Wansink saga has important lessons for reporters covering nutrition studies

Tara Haelle

About Tara Haelle

Tara Haelle (@TaraHaelle) is AHCJ's medical studies core topic leader, guiding journalists through the jargon-filled shorthand of science and research and enabling them to translate the evidence into accurate information.

Photo: Lisa Norwood via Flickr

The controversy that has plagued Cornell nutrition researcher Brian Wansink for nearly two years culminated with his resignation from Cornell, the school announced Sept. 20. Wansink, a charismatic and incredibly prolific academic who frequently courted the media, made the announcement the day after JAMA retracted six of his studies that it had warned in April were under review. (Disclosure: I have interviewed Wansink for articles and cited his research in a book I coauthored.)

Cornell conducted a yearlong review that determined Wansink “committed academic misconduct in his research and scholarship, including misreporting of research data, problematic statistical techniques, failure to properly document and preserve research results, and inappropriate authorship,” the Washington Post reported.

If you’ve followed Wansink’s saga, it almost reads like a Greek tragedy, complete with hubris as the fatal flaw at the center of everything. Wansink’s woes began with his own blog post, which led several young researchers to examine his work and identify substantial discrepancies in his data — to the point of suggesting significant negligence at best. Aside from the researchers themselves, BuzzFeed reporter Stephanie M. Lee, The Cut reporter Jesse Singal and Retraction Watch have done the best job following the story.

As questions mounted, so did Wansink’s corrections and retractions. Throughout the downward spiral, Wansink has maintained that all his work was in good faith. As Retraction Watch reported in a post containing Wansink’s complete statement, the scientist “insists that there was ‘no fraud, no intentional misreporting, no plagiarism, or no misappropriation.’”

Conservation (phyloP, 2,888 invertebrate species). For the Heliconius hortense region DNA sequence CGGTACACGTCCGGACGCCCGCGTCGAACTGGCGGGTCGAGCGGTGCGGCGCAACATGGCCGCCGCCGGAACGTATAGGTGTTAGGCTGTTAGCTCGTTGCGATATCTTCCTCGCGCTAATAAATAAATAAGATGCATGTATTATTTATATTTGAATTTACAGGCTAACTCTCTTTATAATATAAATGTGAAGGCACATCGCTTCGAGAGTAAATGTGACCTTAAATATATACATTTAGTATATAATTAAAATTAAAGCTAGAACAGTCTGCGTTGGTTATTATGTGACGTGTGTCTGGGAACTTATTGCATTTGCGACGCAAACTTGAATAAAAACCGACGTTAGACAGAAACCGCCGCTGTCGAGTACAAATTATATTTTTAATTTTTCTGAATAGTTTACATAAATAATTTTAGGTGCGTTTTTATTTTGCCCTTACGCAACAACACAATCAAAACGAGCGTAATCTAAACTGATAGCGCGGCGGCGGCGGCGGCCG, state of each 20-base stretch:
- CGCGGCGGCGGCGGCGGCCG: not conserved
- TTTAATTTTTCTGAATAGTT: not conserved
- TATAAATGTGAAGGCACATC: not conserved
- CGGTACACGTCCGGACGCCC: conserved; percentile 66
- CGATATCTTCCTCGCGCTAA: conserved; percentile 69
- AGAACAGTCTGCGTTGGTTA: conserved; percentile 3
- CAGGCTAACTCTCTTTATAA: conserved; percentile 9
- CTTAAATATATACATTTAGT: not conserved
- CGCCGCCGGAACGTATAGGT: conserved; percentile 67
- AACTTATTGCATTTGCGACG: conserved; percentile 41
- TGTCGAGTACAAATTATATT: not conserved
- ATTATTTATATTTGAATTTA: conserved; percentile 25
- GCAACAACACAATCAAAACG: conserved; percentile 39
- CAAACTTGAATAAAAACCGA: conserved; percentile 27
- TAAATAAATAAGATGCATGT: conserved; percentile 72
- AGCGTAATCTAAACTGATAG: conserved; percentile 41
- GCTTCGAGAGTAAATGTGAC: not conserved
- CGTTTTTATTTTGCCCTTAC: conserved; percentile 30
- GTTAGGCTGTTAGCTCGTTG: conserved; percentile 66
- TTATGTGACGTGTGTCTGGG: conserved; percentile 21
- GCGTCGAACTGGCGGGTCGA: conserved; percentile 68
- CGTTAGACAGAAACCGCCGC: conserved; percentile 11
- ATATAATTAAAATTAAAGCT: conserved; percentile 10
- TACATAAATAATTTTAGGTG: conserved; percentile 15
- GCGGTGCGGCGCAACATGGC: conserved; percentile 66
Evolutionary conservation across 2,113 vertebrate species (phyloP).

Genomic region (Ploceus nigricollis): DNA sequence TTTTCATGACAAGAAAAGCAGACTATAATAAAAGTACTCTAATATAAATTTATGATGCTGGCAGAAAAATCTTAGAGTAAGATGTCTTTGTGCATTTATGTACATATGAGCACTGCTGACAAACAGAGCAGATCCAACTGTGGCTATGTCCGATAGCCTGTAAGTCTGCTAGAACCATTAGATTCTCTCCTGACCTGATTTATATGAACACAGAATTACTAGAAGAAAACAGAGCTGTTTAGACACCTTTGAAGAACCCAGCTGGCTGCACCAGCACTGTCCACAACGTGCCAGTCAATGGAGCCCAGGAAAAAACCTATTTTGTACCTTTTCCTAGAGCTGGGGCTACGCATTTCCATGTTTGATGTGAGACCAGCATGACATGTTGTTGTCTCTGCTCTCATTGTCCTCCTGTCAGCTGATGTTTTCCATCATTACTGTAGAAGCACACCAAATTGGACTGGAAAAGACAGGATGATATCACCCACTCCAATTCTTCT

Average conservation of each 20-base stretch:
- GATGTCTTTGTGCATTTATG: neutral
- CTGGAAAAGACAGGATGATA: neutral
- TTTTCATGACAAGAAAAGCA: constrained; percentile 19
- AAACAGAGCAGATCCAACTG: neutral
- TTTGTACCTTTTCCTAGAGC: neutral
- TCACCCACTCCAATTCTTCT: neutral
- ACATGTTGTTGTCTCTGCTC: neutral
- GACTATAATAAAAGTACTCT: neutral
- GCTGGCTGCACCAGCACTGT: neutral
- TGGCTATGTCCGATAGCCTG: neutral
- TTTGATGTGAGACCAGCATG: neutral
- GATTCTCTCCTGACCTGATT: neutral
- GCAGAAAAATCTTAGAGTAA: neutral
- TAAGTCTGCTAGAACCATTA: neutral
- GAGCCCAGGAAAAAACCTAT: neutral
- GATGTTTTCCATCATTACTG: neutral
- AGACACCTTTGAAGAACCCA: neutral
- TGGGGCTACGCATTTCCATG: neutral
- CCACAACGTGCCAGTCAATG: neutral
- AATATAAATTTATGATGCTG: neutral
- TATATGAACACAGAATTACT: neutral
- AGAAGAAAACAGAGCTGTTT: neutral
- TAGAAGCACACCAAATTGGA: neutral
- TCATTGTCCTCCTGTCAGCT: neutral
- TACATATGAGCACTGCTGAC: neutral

Wansink is neither the first nor the last researcher whose career was cut short by the substantial problems, intentional or not, fraudulent or not, identified in his research. But he’s among the most prominent — and disappointing for many media folks (myself included) who found his work fascinating — and he has become a poster boy of sorts for the plight of social science research in general right now. As excellent analysis pieces at NPR, The Atlantic and The New York Times discuss, the rigor of research in both the social sciences and nutrition has received extra scrutiny in recent years, and it’s important for health journalists to be aware of these concerns and what changes they may bring.

The coverage of Wanisnk’s downfall has been extensive, and it’s a far-reaching enough cautionary tale to spend some time understanding. If you’d like to dig deeper, below are some of the best articles on the story:

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